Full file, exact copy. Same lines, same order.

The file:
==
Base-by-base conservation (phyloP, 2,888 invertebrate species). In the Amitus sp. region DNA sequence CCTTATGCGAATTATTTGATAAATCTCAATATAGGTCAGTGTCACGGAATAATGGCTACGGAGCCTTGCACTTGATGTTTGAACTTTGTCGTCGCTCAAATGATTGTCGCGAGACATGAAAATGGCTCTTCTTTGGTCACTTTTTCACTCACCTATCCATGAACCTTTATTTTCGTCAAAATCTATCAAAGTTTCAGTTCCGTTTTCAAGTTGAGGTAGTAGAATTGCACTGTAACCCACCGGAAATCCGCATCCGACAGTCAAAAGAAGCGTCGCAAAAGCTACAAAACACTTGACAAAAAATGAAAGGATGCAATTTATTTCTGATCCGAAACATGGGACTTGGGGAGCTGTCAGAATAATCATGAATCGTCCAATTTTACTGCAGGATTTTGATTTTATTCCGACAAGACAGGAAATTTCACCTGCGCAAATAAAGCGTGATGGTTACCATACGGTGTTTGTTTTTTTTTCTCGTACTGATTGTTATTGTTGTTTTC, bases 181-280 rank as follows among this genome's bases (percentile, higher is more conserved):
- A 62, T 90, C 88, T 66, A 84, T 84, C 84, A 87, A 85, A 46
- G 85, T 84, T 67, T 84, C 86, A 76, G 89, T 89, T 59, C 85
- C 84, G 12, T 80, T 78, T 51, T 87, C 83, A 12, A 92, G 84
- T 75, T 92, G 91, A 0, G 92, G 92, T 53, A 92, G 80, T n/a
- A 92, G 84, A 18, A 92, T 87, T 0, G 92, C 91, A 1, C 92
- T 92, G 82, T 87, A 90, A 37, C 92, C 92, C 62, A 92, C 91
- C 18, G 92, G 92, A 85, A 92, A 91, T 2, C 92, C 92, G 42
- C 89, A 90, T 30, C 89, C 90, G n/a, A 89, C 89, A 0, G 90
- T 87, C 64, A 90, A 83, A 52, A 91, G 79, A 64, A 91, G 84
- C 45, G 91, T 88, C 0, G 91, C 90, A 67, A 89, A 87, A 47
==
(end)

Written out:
Base-by-base conservation (phyloP, 2,888 invertebrate species). In the Amitus sp. region DNA sequence CCTTATGCGAATTATTTGATAAATCTCAATATAGGTCAGTGTCACGGAATAATGGCTACGGAGCCTTGCACTTGATGTTTGAACTTTGTCGTCGCTCAAATGATTGTCGCGAGACATGAAAATGGCTCTTCTTTGGTCACTTTTTCACTCACCTATCCATGAACCTTTATTTTCGTCAAAATCTATCAAAGTTTCAGTTCCGTTTTCAAGTTGAGGTAGTAGAATTGCACTGTAACCCACCGGAAATCCGCATCCGACAGTCAAAAGAAGCGTCGCAAAAGCTACAAAACACTTGACAAAAAATGAAAGGATGCAATTTATTTCTGATCCGAAACATGGGACTTGGGGAGCTGTCAGAATAATCATGAATCGTCCAATTTTACTGCAGGATTTTGATTTTATTCCGACAAGACAGGAAATTTCACCTGCGCAAATAAAGCGTGATGGTTACCATACGGTGTTTGTTTTTTTTTCTCGTACTGATTGTTATTGTTGTTTTC, bases 181-280 rank as follows among this genome's bases (percentile, higher is more conserved):
- A 62, T 90, C 88, T 66, A 84, T 84, C 84, A 87, A 85, A 46
- G 85, T 84, T 67, T 84, C 86, A 76, G 89, T 89, T 59, C 85
- C 84, G 12, T 80, T 78, T 51, T 87, C 83, A 12, A 92, G 84
- T 75, T 92, G 91, A 0, G 92, G 92, T 53, A 92, G 80, T n/a
- A 92, G 84, A 18, A 92, T 87, T 0, G 92, C 91, A 1, C 92
- T 92, G 82, T 87, A 90, A 37, C 92, C 92, C 62, A 92, C 91
- C 18, G 92, G 92, A 85, A 92, A 91, T 2, C 92, C 92, G 42
- C 89, A 90, T 30, C 89, C 90, G n/a, A 89, C 89, A 0, G 90
- T 87, C 64, A 90, A 83, A 52, A 91, G 79, A 64, A 91, G 84
- C 45, G 91, T 88, C 0, G 91, C 90, A 67, A 89, A 87, A 47